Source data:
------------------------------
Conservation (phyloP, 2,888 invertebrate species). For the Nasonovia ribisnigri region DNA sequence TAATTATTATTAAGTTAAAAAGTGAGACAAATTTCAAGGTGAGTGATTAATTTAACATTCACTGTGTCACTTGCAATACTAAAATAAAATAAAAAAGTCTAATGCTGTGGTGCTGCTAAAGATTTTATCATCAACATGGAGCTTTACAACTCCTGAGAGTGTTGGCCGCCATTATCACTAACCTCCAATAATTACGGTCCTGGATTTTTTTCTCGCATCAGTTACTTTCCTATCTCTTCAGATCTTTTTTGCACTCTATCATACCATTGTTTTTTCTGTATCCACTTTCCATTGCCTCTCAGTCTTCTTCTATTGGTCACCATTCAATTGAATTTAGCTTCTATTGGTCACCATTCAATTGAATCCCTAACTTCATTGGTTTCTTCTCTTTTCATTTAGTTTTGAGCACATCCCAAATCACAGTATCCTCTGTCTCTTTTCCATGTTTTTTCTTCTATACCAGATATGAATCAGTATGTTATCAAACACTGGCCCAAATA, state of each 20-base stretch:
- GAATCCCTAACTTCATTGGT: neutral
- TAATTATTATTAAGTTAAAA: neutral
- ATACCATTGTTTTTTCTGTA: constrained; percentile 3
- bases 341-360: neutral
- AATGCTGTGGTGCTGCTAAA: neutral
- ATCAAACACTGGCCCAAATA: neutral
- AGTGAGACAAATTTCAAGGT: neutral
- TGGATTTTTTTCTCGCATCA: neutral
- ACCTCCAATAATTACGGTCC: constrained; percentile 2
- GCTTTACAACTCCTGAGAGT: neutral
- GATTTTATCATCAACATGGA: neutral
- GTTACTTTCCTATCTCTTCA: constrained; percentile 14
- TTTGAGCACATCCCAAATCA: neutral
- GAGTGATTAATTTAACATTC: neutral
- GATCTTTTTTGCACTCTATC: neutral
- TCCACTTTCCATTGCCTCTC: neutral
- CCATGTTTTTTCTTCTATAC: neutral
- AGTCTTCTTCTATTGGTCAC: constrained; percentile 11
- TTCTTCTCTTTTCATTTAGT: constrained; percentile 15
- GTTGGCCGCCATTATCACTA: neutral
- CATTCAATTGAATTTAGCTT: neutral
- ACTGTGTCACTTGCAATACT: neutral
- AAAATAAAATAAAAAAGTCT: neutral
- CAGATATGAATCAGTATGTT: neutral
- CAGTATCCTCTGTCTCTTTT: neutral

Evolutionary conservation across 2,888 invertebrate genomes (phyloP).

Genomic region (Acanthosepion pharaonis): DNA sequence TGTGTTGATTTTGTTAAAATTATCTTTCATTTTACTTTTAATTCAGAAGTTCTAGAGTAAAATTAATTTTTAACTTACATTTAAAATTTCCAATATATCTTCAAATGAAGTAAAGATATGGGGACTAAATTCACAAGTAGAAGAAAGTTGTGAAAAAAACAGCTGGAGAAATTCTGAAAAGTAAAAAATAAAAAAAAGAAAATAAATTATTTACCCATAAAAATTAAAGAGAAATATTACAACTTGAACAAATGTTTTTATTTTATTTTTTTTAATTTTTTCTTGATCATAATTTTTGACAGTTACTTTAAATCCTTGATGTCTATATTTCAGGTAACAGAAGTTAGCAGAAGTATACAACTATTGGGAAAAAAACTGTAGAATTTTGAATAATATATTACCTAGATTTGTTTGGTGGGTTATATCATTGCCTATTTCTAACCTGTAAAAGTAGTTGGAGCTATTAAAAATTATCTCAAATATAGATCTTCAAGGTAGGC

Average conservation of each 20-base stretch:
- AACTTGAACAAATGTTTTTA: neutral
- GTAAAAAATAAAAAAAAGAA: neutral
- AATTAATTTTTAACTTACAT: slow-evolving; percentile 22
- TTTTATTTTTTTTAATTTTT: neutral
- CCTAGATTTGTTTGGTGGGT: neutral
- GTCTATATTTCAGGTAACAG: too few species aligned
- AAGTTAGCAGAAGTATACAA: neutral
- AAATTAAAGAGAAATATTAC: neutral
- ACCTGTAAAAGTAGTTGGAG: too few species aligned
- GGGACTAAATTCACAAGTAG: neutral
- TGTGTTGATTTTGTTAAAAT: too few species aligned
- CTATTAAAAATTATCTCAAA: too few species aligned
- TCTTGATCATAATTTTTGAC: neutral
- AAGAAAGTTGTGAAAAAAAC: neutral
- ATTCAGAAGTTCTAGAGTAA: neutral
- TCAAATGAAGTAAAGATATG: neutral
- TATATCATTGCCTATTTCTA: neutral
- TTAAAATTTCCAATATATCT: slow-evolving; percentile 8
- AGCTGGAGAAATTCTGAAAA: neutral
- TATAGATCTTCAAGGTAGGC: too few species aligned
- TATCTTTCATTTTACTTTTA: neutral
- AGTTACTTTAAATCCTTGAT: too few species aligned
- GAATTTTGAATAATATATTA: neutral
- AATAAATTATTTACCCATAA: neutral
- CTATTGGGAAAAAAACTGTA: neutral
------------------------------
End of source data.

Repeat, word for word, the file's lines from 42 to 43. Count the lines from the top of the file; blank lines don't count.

- TCTTGATCATAATTTTTGAC: neutral
- AAGAAAGTTGTGAAAAAAAC: neutral